Having completed her review of a few basic riding skills, Mandy checked back and forth, matching rider with horse.

“You can go with Nakinaw.” She indicated a white mare to one member of our small group, a 40-something fellow who hadn’t ridden since he was 30-something.

“And I think Cecil for you.” He was a lovely dark brown horse, tall, and only 12 years old.

Tethered to their posts at Yukon Horsepacking Adventures and ready to go, the horses waited patiently as the wranglers made sure everyone was comfortable in the saddles, adjusting stirrups to suit shorter or longer legs.

“At least on a horse you aren’t as high up as on an elephant,” piped up a girl who had recently returned from a trip to Thailand.

It was a calm, green evening. Recent rains had turned the stretches of pasture a fresh emerald colour. The distant mountains held only a trace of snow on their peaks. The air was fresh as we set off. A couple of dogs decided to come along.

Mandy’s mare, Casey, looked back at the rest of us as if to say, “Just follow me.”

Once through the gate, the pasture soon gave way to the woods. A well-marked trail meandered between the trees, narrower here and wider there.

Cecil was fairly avant-garde about the trail issue. Perhaps to show his individuality, he preferred to walk beside the trail rather than on it, like the other horses. That wasn’t a problem … until we hit one of the “narrower here” sections and came a little too close to a few trees.

Cecil responded to a gentle nudge, grudgingly stepping back onto the trail … for a few minutes at least.

Light conversation could be heard up and down the line as riders tended to pair up, one leaning forward and one turning back.

“Watch for this low branch.”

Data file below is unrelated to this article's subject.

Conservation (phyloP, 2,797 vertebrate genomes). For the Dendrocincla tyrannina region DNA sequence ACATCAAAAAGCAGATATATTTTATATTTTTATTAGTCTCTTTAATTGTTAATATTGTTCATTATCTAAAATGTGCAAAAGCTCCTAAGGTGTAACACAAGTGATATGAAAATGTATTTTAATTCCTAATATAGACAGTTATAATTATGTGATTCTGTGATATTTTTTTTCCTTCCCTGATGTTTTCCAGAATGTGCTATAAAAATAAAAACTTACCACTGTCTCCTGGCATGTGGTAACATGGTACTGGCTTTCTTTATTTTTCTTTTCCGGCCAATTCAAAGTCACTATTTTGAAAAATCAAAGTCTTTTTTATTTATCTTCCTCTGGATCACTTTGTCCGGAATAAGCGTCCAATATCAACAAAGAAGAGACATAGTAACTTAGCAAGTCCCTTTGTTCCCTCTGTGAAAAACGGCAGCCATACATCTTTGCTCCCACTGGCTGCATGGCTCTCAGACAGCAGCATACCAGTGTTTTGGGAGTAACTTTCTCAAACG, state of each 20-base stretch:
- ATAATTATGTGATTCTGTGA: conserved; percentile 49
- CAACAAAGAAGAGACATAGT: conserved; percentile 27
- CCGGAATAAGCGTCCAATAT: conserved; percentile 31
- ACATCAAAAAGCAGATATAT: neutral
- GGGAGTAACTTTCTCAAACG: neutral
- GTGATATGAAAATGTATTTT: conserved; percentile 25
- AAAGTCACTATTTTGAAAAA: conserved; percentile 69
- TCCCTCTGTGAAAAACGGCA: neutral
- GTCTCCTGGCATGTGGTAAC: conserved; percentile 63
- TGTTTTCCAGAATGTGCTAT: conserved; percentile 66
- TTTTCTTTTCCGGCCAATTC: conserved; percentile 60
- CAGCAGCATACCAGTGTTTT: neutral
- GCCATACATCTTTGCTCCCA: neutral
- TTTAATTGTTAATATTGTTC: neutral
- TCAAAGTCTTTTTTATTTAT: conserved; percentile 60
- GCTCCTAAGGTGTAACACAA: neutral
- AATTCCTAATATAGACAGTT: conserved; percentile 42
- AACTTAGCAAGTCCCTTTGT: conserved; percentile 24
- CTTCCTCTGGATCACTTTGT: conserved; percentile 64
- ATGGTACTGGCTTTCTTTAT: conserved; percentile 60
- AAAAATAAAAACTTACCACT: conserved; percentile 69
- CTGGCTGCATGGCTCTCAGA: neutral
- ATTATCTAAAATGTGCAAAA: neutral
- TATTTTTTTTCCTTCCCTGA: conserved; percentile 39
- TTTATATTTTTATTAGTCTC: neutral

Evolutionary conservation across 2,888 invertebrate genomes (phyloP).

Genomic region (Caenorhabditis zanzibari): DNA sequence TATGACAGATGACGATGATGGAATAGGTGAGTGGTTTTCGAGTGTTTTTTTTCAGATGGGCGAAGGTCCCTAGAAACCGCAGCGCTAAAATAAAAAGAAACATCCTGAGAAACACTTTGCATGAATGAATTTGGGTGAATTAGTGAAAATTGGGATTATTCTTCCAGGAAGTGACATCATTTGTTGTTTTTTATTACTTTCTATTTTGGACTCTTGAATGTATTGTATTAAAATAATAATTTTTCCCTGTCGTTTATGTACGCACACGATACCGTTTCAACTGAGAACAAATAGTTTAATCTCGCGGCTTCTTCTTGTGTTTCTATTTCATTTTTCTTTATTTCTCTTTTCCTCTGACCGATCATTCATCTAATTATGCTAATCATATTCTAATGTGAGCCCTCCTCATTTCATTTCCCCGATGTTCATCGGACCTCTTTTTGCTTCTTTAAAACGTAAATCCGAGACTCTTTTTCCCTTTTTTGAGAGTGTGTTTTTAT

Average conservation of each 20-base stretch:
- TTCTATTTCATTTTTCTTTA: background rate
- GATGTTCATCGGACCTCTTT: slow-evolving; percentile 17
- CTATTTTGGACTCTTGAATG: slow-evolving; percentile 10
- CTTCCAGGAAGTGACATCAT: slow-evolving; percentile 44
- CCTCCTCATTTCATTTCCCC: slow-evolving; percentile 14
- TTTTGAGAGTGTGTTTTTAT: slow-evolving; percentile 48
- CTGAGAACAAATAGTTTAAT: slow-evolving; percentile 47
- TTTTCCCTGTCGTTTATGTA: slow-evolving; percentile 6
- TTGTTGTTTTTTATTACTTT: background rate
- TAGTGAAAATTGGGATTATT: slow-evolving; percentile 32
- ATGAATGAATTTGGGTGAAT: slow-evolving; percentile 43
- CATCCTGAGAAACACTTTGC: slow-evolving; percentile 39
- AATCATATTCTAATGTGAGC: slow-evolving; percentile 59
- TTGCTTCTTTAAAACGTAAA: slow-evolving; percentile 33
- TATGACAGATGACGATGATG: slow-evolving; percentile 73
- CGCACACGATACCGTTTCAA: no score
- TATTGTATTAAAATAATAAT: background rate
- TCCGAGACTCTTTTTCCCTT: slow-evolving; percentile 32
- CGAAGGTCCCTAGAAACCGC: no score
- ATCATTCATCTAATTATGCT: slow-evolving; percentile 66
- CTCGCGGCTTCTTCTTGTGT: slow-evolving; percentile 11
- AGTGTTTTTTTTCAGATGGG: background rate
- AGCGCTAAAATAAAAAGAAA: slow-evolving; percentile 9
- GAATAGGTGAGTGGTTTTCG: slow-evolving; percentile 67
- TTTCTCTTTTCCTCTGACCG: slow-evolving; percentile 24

“There are fallen logs here; the horses will take their time stepping through them.”

The trail took an upward turn and, after a very pleasant hour of riding, we arrived atop a ridge, the halfway point and rest stop. Riders dismounted to stretch their legs and each horse was tied to a nearby tree. The dogs ran around visiting everyone, thoroughly enjoying the whole thing.

The view was spectacular. The earlier rain clouds had disappeared and the sky was clear blue; a huge rainbow arched over distant mountains. Fox Lake spread out below us. Wildflowers waved their colourful blooms in the evening breeze. Looking back toward our starting point, the ranch appeared miniature.

Refreshed and heading for home, the horses sauntered along at a relaxing gait.

Approaching a thick stand of willow, Mandy told the story of the time she came across a bear right at the very spot we were passing, vividly illustrating why the area is called Grizzly Valley.

The second half of the ride completed the trail’s loop. Plenty of whinnies and neighs from the horses still at home welcomed us as we arrived back at the ranch. Cecil tossed his head.

Yukon Horsepacking Adventures offers trail rides (with a delicious salmon bake), one to seven-day horsepacking trips and log cabin rentals.

Located at the south end of Fox Lake on the Klondike Highway, they are a half hour drive from town. Phone Tom and Mandy at 633-3659 or visit www.yukonhorsepacking.com.

PHOTO: MURRAY LUNDBERG www.yukonalaska.com